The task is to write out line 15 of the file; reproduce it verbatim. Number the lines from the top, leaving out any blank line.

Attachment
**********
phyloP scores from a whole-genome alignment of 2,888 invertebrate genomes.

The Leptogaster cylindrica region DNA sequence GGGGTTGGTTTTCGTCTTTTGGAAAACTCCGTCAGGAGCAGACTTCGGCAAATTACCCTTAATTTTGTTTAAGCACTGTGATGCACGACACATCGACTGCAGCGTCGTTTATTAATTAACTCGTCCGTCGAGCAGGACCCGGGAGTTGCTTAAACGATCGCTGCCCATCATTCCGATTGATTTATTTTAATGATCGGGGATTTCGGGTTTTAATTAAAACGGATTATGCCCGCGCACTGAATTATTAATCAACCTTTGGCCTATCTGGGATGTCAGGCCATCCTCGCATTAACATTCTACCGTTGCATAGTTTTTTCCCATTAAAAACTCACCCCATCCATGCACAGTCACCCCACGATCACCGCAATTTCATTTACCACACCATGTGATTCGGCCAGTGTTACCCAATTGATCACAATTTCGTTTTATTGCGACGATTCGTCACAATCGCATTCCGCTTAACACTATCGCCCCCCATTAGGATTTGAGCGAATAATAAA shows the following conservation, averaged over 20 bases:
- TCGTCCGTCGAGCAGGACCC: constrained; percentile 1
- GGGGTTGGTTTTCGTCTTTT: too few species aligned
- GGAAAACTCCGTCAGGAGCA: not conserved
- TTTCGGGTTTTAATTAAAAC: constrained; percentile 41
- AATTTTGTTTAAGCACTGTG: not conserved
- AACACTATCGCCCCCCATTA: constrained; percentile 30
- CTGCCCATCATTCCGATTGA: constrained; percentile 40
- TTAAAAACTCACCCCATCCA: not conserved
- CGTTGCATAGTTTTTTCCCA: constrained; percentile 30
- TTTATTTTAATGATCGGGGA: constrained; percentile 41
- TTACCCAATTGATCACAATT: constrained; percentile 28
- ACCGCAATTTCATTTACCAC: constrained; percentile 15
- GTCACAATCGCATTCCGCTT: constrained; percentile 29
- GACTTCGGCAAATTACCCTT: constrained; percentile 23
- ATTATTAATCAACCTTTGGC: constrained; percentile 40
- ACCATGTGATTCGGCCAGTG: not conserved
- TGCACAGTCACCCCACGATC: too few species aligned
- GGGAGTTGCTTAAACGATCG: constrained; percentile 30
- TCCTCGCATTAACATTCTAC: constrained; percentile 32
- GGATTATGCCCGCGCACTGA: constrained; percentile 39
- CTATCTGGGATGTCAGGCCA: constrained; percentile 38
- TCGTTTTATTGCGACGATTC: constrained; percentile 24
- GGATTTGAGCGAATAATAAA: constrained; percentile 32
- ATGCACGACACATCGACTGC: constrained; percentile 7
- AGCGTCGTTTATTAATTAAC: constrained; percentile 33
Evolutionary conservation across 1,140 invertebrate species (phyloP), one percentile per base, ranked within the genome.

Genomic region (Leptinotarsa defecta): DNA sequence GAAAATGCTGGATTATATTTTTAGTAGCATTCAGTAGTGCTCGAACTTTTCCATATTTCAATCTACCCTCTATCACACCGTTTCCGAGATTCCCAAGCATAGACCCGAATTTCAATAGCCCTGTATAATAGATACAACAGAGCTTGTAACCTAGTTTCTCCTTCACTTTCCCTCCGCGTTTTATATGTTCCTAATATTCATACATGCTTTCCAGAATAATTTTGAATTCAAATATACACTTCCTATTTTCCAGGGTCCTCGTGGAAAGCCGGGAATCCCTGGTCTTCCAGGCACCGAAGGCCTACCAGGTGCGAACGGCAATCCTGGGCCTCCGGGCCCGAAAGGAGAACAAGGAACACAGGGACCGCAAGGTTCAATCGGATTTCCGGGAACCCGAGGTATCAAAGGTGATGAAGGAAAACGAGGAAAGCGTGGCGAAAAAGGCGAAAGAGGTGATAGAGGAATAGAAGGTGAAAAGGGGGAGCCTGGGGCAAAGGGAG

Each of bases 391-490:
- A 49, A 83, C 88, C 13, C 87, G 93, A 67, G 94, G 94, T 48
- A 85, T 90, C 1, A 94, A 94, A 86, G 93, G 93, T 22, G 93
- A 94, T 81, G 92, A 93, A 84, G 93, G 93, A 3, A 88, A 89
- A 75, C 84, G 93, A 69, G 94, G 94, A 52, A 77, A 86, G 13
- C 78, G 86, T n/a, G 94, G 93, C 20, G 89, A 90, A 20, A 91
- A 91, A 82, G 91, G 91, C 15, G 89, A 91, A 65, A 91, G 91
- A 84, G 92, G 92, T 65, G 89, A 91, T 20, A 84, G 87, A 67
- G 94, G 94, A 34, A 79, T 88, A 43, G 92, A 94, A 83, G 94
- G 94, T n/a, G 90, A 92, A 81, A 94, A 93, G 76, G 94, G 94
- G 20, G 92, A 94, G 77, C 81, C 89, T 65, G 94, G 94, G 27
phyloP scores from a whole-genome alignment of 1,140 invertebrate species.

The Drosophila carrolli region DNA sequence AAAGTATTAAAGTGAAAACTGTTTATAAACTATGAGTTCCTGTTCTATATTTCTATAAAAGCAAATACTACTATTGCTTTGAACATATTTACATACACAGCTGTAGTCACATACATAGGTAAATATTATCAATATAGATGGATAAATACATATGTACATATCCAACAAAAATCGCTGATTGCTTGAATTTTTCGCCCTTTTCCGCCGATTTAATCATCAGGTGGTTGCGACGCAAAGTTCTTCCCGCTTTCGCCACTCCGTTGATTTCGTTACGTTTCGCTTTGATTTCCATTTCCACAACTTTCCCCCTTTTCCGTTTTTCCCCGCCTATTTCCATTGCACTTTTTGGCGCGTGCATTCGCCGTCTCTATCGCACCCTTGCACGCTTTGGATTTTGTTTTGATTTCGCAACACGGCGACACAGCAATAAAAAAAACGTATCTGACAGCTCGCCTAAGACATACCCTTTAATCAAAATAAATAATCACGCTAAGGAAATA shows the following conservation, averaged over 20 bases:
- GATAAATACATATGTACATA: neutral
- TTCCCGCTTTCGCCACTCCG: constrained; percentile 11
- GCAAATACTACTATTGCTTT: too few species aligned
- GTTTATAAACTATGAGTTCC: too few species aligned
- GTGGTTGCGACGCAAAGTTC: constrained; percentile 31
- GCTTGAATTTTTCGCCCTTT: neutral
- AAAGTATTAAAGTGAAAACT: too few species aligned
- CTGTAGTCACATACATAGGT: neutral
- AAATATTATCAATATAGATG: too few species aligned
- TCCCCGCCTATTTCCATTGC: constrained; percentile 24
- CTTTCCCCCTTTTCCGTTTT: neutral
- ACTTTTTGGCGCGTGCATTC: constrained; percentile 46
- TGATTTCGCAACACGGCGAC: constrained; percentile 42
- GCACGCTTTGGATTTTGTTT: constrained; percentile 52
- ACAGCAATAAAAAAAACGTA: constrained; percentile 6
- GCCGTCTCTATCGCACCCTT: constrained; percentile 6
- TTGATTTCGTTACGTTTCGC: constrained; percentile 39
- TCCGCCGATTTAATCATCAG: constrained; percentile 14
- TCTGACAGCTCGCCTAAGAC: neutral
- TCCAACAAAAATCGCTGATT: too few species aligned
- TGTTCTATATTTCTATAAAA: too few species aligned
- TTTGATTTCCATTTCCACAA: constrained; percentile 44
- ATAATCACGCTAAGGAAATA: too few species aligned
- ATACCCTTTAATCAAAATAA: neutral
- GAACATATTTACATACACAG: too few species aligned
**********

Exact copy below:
- GTCACAATCGCATTCCGCTT: constrained; percentile 29